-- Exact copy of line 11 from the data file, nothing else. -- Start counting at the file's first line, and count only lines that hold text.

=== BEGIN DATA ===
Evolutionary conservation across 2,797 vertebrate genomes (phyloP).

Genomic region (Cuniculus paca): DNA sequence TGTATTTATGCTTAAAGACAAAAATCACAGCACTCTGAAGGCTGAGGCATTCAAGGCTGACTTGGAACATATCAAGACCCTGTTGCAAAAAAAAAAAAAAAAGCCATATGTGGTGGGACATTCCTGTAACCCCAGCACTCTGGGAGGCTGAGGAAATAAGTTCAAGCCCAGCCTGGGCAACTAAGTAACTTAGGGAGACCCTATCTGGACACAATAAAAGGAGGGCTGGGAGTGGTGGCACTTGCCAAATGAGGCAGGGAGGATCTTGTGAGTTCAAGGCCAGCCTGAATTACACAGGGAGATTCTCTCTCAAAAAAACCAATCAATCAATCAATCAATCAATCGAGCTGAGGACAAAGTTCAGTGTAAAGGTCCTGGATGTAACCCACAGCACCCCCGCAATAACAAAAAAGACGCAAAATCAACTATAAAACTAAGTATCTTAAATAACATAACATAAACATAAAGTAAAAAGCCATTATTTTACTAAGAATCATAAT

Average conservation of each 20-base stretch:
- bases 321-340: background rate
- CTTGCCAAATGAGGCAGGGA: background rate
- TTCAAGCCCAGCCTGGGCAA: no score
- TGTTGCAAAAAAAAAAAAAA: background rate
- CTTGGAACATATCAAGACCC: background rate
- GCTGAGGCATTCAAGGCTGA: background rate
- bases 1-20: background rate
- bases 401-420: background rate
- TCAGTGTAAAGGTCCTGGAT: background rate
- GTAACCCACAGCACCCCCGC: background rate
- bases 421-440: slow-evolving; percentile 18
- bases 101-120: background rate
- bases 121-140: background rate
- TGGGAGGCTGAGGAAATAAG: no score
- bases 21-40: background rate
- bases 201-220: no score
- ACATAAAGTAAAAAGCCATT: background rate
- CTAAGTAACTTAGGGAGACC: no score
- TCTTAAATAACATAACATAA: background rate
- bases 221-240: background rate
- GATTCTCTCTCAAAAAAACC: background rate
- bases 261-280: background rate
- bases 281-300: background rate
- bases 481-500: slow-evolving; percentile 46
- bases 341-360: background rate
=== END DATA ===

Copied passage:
- bases 401-420: background rate